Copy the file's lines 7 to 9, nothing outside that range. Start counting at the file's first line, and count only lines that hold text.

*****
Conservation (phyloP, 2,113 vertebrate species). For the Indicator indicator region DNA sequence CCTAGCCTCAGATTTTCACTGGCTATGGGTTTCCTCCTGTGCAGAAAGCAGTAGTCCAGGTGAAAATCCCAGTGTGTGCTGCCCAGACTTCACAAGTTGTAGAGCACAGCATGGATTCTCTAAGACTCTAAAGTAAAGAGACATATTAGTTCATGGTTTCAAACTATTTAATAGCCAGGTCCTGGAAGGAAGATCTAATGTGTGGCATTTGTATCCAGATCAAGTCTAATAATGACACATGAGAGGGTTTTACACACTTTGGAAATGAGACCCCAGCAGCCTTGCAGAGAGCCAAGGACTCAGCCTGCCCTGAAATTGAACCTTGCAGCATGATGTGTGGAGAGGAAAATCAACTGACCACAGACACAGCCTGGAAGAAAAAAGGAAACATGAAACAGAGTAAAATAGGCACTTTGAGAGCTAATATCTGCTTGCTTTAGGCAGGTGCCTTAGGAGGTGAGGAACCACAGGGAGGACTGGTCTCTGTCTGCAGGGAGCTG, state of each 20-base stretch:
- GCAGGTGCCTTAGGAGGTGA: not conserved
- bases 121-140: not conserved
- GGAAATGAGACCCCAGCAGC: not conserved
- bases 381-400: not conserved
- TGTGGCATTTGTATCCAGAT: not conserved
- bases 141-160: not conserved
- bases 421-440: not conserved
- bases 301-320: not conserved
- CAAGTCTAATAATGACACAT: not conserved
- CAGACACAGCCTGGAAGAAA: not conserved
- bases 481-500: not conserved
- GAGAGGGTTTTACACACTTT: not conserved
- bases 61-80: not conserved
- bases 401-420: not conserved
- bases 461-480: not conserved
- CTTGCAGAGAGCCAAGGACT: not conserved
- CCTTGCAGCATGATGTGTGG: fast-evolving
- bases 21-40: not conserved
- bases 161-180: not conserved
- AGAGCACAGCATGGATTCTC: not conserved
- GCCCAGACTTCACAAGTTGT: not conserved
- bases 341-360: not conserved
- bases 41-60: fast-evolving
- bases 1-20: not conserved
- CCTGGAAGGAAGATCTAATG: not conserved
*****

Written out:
- bases 141-160: not conserved
- bases 421-440: not conserved
- bases 301-320: not conserved